For example: "I'm convincing my mother to come along." The expression of this sentence implies the expectation of a certain outcome, specifically, that the mother will be convinced. This outcome may be caused by the action, but occurs independently of it. What a person may be doing to convince is to beg, plead, cajole, argue or urge. It is the combination of these actions, together with the hoped-for outcome, that creates the full meaning of the verb 'convince'.
Numerous verbs are success verbs, among them including:
- to con
- to attract
- to repulse
- to translate
- to cure
- to grow
- to understand
- to know
- to learn
- to teach
- to win
Len Holmes, Reframing Learning: Performance, Identity and Practice
Turning to present-tense usage of the verb 'to learn', we should note Ryle's argument that there is an important class of occurrence or episodic words which, because they are active verbs, have tended to make us oblivious to their logic. These are, he argues, success or achievement verbs; the examples he gives are 'win', 'unearth', 'find', 'cure', 'convince', 'prove', 'cheat', 'unlock', 'safeguard', 'conceal'. These correspond with task verbs, with the force of 'trying to'. Sometimes we use an achievement verb as a synonym for a task verb (or verbal phrase):
" 'Hear' is sometimes used as a synonym of 'listen' and 'mend' as a synonym of 'try to mend'." (Ryle, 1949:, p. 143)
A major difference between the logical force of a task verb and its corresponding achievement verb is that, in using the latter,
"we are asserting that some state of affairs obtains over and above that which consists in the performance, if any, of the subservient task activity." (ibid.)
Thus, for a doctor to cure a patient, she must both treat the patient and the patient must be well again. Ryle notes that there may be achievements without a task performance: for example, success may also be ascribed to luck. In addition, we may use a success verb in anticipation, with the possibility that we will revise the usage in the event of failure (p.144)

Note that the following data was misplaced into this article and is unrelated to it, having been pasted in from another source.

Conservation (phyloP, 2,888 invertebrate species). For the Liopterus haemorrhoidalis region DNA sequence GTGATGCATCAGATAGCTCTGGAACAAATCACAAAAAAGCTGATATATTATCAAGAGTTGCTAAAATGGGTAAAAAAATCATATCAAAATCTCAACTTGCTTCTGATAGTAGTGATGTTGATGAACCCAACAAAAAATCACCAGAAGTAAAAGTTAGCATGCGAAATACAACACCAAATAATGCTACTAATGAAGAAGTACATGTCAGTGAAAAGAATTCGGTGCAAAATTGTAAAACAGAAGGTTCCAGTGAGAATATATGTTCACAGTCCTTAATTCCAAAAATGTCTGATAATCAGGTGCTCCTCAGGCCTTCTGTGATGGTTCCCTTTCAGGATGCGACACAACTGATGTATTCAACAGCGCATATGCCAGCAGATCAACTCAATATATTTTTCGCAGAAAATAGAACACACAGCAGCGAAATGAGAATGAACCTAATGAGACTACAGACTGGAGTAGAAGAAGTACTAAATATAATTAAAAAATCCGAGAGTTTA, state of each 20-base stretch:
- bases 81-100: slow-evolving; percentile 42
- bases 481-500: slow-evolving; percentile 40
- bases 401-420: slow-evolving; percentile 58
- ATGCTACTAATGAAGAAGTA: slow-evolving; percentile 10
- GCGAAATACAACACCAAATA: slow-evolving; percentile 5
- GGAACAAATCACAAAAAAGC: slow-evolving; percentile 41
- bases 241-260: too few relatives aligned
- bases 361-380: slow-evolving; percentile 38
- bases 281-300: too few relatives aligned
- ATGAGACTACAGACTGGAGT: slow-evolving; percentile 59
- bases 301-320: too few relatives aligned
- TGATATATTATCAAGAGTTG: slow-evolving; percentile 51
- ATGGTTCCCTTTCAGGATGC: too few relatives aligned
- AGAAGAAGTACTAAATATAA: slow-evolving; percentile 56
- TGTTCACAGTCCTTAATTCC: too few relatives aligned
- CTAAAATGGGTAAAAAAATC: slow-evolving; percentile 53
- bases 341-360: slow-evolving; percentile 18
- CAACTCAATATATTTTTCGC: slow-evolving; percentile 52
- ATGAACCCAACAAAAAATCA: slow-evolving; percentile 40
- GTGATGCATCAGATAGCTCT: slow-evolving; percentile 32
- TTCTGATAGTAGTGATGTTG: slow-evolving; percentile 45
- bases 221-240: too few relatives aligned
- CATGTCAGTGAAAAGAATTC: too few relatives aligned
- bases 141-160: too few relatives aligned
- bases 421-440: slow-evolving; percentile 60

Our language has a range of task verbs and verbal phrases associated with learning. In educational settings we say we are 'studying' a subject (Note 3). Other terms include 'exploring', 'practising', 'researching', 'trying to', 'having a go at', 'working at', 'looking into', 'reading up on', and the like. There are also passive formulations: 'being taught', 'being shown', 'receiving instruction' (Note 4). Such task verbs and verbal phrases carry no necessity, in their meaning, that success has been achieved: 'He practised the bagpipes every day but he still can't play a single tune', 'She studied biology at school, but failed the exam'.
The key point to note is that the use of both a task verb and a success verb together does not describe two different activities:
"When a person is described as having fought and won, or as having journeyed and arrived, he is not being said to have done two things, but to have done one thing with a certain upshot." (ibid.)
As Ryle says, success verbs belong, put crudely, 'not to the vocabulary of the player, but to the vocabulary of the referee' (p.145). So too, we may argue, with learning. An undergraduate studying motivation theory and learning Herzberg's two-factor model is not doing two separate things, but one thing (studying) successfully. To say she has learnt is to say she has studied successfully. We can also apply this to teaching (demonstrating, explaining, telling, etc.) and the increasingly fashionable notion of 'facilitating learning'. The use of the latter is as a phrase to indicate success in teaching; it is neither the same as teaching (which may be unsuccessful) nor a separate, superior activity.
There may be many attributes of a verb over and above the task itself; the successful outcome is only one of these. The wider set of attributes are grouped together under the concept of the performative, creating what J.L. Austin called 'speech acts'.